It is no secret that the Bush Administration has been struggling to find room in the compassionate conservative agenda for the environment. The challenge to protect, preserve and improve the environment is always difficult in a sluggish economy, but even more so when what people value most-freedom and security-is threatened. Being an outdoors person himself, it is undeniable that President Bush, like his father, holds environmental protection in deep regard. Unfortunately, the current White House Administration can't seem to get the ball rolling with a clear environmental agenda.

Early on, the President's Administration inherited a two-year long Supreme Court battle that began during the Clinton Administration regarding the EPA's legislative authority to write rules and regulations. The Supreme Court found in favor of the EPA; however, the Bush Administration was criticized for not outwardly supporting the decision or the newly appointed director of the EPA, Christine Todd Whitman. Shortly thereafter, the Bush Administration stumbled over the arsenic standard as part of the Safe Drinking Water Act revisions, with the detrimental result of the public perceiving the Administration to be anti-environmental. Additionally, the strategy for responding to California's blackouts was just as misdirected. The Administration initially blamed overbearing environmental regulations as the main culprit only to be faced with the Enron situation, which unveiled failed de-regulation policy and misapplied energy management strategies as the primary cause for the energy shortages. Even today, the Administration struggles with energy policies that provide clear guidance on how the EPA should revamp the New Source Review program to make it environmentally and fiscally sound.

On the international stage, we seemed unprepared when attempting to influence other national leaders on potential problems with the Kyoto Protocol. Unfortunately, the Administration's decision to pull away from Kyoto Protocol placed the international environmental monkey on America's back, which we have been unable to shake. This, amongst other perceived social program concerns, set-up Colin Powell for a humbling experience in September 2002. During his speech at the World Summit on Sustainable Development in Johannesburg, Africa, he was jeered and heckled so loudly that he had to stop talking several times to allow time for the crowd to settle in order to finish his speech.

The latest gaffe comes by way of a legal settlement between EPA and the Sierra Club regarding national air toxic limitations for industrial source categories, known as Maximum Achievable Control Technology (MACT) standards. The EPA failed to issue all the MACT standards by the deadline of May 15, 2002. To avoid the overwhelming confusion that would be created by a "MACT hammer," which means that emission limits are set on a case by case basis rather than a source category, the EPA published a final rule on April 5, 2002 attempting to extend their own deadline to May 2004. The Sierra Club sued and won, contending that the two-year extension was unjustified under the Clean Air Act.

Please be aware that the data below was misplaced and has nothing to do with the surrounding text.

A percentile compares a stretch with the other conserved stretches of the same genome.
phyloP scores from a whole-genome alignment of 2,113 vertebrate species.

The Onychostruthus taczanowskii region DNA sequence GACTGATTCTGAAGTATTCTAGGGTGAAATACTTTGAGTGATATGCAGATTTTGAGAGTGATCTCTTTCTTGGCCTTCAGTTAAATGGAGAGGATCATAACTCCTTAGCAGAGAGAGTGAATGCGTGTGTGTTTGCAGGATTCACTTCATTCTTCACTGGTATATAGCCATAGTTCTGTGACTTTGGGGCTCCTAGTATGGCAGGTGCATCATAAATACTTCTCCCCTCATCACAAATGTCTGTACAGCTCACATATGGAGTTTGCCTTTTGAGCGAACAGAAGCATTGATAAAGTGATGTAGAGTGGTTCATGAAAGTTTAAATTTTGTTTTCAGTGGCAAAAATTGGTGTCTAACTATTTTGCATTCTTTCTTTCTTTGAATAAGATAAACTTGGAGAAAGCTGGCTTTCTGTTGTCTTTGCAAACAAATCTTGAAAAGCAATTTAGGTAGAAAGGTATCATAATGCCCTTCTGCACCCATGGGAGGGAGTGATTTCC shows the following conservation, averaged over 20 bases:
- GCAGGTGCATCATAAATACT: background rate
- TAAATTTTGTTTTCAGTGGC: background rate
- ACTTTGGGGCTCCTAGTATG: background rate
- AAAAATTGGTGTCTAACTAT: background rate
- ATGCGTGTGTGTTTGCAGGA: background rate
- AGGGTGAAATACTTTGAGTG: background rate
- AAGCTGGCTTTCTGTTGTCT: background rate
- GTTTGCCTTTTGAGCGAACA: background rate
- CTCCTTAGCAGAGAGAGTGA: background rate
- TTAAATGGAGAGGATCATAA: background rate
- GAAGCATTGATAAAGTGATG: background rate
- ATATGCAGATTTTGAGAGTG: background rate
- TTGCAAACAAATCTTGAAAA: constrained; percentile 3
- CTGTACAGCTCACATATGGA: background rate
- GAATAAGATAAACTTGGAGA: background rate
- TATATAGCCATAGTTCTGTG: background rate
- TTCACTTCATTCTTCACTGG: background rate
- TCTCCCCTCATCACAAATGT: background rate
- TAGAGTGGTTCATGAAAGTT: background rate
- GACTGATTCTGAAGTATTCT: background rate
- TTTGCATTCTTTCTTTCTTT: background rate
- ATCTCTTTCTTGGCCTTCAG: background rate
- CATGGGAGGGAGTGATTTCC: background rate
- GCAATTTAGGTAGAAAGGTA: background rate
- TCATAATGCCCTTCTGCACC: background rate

The Sierra Club settlement accelerated the timeframe for filing MACT applications for all but four source categories from the May 2004 deadline. Under the settlement agreement, 18 source categories face a May 15, 2003 deadline. An October 30, 2003 deadline applies to 35 categories, an April 28, 2004 deadline applies to six categories and an August 13, 2005 for four categories. All total, approximately 80,000 industrial facilities will be affected ranging from surface coating, refractory and iron and steel manufacturing, printing and coating, miscellaneous organic chemical manufacturing, industrial boilers and process heaters, and others.

As with past Administrations, it can be challenging and politically perilous to articulate environmental goals. It appears that this Administration is missing what many national and international studies have profoundly indicated and what President Bush and his father are proponents of-that is the continued movement toward a broader and more general ecocentric (environmentally centered) value system that is fiscally sound. The unfortunate outcome has been an unclear message and strategy from the White House. This is almost always demoralizing, because it often leads to erroneous policies and poor planning resulting in unpredictable financial impacts for businesses and tax payers because the rules are not determined by the experts, but by the judicial system. Perhaps this Administration hasn't had enough time amidst the national security and economic initiatives to adequately address the issue. Paradoxically, this has done something that this Administration appears to be dead-set against-misapplying resources without a foreseeable return.

More information on the MACT standards and a complete list of the source categories impacted by the ruling visit :